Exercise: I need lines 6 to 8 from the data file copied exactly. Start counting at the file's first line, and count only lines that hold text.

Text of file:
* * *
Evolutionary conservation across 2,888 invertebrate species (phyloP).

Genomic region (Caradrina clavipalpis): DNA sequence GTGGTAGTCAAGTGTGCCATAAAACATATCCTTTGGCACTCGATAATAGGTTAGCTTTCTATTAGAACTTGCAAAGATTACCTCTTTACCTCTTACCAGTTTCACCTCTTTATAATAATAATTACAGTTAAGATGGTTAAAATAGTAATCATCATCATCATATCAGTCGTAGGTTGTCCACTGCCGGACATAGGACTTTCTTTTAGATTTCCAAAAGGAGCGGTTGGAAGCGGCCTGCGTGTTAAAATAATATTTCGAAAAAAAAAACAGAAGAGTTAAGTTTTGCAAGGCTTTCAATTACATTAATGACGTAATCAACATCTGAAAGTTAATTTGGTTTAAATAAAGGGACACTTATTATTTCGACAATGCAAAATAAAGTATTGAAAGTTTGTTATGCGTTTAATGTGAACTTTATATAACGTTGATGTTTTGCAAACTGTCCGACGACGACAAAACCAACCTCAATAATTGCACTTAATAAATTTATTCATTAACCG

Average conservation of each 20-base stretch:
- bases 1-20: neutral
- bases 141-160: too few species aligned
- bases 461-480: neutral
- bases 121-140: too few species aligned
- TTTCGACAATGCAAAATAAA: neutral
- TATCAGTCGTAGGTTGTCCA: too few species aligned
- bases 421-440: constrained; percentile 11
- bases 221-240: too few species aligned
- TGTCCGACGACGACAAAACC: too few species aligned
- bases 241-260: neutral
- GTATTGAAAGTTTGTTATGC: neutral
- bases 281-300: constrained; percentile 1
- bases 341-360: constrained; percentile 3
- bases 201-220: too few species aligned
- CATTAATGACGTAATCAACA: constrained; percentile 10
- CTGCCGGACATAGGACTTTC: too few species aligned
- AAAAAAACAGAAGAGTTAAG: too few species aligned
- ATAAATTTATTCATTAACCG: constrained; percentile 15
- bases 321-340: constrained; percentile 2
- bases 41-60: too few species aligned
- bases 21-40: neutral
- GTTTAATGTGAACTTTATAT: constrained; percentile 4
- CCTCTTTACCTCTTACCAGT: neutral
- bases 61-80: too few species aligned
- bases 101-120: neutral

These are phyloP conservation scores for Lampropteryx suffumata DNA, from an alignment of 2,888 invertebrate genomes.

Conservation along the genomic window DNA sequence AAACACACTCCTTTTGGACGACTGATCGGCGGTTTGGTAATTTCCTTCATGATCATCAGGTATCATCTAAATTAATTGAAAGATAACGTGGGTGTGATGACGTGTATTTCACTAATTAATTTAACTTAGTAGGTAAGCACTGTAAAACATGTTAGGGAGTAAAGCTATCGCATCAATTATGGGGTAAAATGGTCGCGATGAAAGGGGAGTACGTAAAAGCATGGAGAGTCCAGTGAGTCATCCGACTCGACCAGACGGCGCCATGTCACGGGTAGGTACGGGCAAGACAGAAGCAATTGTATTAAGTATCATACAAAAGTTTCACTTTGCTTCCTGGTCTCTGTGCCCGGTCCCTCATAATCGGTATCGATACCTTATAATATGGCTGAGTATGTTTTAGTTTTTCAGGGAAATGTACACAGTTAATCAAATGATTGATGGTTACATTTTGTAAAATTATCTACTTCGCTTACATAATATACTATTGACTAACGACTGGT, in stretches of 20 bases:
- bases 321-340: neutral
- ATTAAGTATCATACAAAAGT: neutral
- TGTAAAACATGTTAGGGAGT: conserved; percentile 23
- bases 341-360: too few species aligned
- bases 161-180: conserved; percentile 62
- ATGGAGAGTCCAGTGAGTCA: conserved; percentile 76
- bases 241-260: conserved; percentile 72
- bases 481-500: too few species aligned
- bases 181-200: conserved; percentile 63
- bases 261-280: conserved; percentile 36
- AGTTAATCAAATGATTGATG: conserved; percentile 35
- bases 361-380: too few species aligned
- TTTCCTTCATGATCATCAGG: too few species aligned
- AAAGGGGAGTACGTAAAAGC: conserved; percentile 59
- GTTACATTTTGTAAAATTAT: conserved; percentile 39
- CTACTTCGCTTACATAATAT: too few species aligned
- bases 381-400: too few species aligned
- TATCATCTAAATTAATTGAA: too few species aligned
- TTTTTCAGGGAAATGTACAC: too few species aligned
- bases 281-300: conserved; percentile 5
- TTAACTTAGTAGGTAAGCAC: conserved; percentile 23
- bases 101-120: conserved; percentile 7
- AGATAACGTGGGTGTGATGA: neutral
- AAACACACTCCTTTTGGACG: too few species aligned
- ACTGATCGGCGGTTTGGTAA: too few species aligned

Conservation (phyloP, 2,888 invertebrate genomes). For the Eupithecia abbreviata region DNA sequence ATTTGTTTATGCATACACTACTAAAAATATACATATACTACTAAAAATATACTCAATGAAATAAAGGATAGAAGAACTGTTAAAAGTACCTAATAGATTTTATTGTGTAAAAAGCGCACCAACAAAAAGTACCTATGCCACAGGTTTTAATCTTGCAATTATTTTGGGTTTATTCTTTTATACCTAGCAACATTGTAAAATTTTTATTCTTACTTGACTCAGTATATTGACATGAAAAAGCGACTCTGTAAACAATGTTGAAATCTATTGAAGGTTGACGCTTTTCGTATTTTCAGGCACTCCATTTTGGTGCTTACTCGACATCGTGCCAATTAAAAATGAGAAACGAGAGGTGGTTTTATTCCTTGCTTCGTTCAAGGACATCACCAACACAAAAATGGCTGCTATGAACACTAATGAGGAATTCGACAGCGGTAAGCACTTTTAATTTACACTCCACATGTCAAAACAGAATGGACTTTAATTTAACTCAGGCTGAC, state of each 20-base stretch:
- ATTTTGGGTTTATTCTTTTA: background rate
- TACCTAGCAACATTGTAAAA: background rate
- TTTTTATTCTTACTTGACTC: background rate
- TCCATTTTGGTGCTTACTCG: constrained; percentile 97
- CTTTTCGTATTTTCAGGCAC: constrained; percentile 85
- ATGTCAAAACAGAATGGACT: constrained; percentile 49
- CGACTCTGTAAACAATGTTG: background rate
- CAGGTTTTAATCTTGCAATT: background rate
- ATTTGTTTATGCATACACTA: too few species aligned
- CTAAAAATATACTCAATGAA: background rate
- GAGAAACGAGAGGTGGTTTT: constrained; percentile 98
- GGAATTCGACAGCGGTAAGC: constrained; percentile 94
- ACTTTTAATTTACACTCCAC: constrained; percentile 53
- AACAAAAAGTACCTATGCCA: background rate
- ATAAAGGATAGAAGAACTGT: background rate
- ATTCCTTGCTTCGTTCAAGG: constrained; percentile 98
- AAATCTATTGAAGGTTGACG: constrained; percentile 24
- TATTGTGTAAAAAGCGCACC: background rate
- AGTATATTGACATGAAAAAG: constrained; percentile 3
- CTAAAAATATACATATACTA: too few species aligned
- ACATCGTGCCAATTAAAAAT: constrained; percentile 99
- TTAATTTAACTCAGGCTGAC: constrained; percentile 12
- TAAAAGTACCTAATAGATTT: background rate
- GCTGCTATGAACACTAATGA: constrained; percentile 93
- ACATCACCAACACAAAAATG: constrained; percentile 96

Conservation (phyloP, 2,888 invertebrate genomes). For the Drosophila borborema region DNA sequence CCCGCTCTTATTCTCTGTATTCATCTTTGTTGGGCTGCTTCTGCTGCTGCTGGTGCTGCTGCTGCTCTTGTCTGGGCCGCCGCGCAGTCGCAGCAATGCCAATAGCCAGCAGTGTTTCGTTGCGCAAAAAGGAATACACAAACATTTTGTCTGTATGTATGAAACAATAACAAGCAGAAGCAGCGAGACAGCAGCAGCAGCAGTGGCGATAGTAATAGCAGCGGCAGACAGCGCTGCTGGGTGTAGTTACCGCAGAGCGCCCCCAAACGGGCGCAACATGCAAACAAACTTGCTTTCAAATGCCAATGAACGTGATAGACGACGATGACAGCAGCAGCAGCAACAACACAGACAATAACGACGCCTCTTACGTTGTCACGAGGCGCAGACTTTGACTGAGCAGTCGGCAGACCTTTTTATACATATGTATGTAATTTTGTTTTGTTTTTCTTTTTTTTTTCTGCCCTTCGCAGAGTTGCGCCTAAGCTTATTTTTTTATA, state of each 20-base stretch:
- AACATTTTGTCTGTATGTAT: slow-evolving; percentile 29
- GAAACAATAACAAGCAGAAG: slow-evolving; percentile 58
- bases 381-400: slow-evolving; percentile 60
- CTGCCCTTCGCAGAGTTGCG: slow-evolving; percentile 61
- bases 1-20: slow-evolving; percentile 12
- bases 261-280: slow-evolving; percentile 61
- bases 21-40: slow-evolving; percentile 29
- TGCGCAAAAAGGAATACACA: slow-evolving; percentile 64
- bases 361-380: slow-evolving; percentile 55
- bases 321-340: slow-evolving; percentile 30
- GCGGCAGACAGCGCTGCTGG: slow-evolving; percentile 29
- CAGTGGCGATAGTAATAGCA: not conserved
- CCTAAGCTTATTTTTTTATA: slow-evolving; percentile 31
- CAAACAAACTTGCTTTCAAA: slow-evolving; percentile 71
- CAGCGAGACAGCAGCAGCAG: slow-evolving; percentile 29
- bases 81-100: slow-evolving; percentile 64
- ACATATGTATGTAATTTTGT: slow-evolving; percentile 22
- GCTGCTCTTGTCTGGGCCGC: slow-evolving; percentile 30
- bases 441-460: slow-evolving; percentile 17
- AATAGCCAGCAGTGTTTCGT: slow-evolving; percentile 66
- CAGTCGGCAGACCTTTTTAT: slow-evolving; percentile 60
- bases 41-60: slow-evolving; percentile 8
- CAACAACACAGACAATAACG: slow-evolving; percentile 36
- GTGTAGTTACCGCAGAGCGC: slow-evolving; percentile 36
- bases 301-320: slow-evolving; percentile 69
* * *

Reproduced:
- bases 461-480: neutral
- bases 121-140: too few species aligned
- TTTCGACAATGCAAAATAAA: neutral